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Stegeman v. United States

United States Court of Appeals for the Ninth Circuit

April 22, 1970

No. 22171

Opinion

 [*985]  BROWNING, Circuit Judge:

The Stegemans were convicted of violations of 18 U.S.C. § 152. Count One of the indictment alleged that involuntary petitions in bankruptcy were filed against them in the United States District Court for the District of Oregon on December 15, 1960, and that, earlier the same month, in contemplation of bankruptcy proceedings, they knowingly and fraudulently transferred certain property from the District of Oregon to Canada. Count Two alleged that after the filing of the petition in bankruptcy they knowingly and fraudulently concealed within the District of Oregon certain property belonging to their bankruptcy estates.

The Stegemans do not challenge the sufficiency of the evidence. They rely instead upon specifications of error in the refusal of a requested instruction and in the admission of evidence.

In connection with the charge in Count Two, the Stegemans contend that it was error for the district court to refuse to instruct [**2]  the jury that because the Stegemans were in Canada beyond the territorial jurisdiction of the district court from the date of the institution of the bankruptcy proceedings until the Stegemans were extradited to this country for prosecution, they had no duty to disclose their assets but only to refrain from affirmative acts of concealment within the District of Oregon. The Stegemans urge that 18 U.S.C. § 152 is not violated by a mere failure of a bankrupt to disclose, absent a duty to disclose; that the only basis for such a duty is section 7(a) (8) of the Bankruptcy Act, 11 U.S.C. § 25(a) (8), requiring a bankrupt to file a schedule of his assets; and that this section is applicable only to debtors who have been personally served within the jurisdiction of the bankruptcy court.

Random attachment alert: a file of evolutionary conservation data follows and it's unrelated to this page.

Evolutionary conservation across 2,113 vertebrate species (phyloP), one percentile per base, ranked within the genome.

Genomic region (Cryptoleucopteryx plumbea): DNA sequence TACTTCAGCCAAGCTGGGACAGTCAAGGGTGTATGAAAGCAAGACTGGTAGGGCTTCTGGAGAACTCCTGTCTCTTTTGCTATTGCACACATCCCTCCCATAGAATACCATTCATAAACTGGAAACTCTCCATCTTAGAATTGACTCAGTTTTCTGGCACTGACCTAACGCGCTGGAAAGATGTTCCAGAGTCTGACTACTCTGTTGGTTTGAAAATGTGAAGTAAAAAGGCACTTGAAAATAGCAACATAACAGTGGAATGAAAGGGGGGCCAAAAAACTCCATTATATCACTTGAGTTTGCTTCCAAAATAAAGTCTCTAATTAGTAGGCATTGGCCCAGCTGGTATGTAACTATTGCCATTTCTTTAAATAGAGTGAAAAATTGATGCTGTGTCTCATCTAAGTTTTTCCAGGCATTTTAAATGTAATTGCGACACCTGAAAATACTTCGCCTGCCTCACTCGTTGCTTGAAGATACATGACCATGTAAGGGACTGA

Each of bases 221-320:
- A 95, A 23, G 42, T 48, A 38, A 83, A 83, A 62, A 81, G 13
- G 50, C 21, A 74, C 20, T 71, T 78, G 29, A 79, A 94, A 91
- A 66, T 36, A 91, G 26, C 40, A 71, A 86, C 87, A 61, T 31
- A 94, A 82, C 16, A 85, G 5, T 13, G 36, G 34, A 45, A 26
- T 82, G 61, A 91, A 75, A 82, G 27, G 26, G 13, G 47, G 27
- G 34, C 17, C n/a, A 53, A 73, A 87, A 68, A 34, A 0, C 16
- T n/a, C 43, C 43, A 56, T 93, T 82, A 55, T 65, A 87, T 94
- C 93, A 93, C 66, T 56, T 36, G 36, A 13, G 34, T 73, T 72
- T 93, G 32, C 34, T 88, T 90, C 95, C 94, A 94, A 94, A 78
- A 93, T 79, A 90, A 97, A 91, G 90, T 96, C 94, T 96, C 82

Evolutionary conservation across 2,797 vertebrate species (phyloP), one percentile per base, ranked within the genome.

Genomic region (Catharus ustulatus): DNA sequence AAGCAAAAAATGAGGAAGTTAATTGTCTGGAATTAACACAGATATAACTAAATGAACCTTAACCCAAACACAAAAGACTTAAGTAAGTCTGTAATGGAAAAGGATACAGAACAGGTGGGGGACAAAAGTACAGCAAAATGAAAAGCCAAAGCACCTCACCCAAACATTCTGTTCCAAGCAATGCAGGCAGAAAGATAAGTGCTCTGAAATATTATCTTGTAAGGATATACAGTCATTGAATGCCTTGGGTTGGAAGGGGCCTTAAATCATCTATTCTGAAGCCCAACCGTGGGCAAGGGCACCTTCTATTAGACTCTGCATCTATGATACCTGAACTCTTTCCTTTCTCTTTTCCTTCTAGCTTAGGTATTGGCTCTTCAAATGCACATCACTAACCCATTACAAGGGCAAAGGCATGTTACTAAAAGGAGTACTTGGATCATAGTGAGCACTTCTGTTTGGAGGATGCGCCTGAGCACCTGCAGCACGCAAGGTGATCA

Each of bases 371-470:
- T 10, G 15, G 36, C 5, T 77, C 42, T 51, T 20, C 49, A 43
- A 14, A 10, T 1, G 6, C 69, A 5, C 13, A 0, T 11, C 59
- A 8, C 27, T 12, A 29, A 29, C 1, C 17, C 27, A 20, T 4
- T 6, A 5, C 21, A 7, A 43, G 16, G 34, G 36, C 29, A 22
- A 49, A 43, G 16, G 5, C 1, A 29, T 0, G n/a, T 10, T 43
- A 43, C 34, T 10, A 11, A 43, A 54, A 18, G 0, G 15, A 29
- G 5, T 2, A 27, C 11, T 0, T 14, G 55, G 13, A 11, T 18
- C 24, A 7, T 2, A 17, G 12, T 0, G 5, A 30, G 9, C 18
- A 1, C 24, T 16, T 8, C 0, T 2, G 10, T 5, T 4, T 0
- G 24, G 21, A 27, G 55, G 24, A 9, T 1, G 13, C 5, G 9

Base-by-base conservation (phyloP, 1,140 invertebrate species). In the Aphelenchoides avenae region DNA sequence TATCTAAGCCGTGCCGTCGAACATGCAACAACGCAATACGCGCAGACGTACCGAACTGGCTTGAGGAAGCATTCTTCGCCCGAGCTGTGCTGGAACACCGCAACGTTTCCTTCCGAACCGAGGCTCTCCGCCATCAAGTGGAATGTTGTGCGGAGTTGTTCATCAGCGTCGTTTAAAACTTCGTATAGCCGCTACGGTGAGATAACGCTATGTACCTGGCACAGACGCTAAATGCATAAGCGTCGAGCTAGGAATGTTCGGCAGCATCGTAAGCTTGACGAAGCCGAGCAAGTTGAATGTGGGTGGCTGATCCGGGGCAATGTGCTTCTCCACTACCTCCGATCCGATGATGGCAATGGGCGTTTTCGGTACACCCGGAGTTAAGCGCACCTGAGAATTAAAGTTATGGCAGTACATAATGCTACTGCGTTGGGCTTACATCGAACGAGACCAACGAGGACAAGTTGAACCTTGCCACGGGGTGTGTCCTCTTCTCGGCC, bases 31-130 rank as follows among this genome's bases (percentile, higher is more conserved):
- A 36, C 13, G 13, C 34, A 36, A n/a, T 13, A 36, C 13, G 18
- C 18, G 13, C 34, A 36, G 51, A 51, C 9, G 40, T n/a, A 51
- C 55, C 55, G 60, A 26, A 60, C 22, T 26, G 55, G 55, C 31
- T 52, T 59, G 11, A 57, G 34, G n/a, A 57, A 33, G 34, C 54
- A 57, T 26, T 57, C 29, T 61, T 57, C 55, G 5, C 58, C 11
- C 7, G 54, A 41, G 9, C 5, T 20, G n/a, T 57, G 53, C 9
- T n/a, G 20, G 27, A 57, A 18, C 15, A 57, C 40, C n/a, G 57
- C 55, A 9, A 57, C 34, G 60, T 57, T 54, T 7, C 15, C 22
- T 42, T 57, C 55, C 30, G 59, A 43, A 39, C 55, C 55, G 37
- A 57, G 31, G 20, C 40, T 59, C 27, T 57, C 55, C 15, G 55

No prior personal service upon the Stegemans was required to compel their obedience to 18 U.S.C. § 152. "] The jurisdiction of the United States over its absent citizen, so far as the binding effect of its legislation is concerned, is a jurisdiction in personam, as he is personally bound to take notice of the laws that are applicable [**3]  to him and to obey them." Blackmer v. United States, 284 U.S. 421, 438, 52 S. Ct. 252, 255, 76 L. Ed. 375 (1932). Hence, if Congress intended 18 U.S.C. § 152 to apply to conduct outside the United States, and if the Stegemans' failure to disclose was included within the conduct prohibited, the instruction was properly refused.

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425 F.2d 984 *; 1970 U.S. App. LEXIS 9632 **

Fred H. STEGEMAN and Ione E. Stegeman, Appellants, v. UNITED STATES of America, Appellee

Disposition:  [**1]   The convictions are affirmed.

CORE TERMS

concealment, bankrupt

Criminal Law & Procedure, Fraud, Bankruptcy Fraud, General Overview, Jurisdiction & Venue, Venue, Governments, Legislation, Interpretation, International Law, Foreign & International Immunity, Sovereign Immunity, Bankruptcy Law, Case Administration, Bankruptcy Crimes, Elements, Penalties, Debtor Benefits & Duties, Commencement of Case, Statute of Limitations, Time Limitations, Constitutional Law, Fundamental Rights, Procedural Due Process, Scope of Protection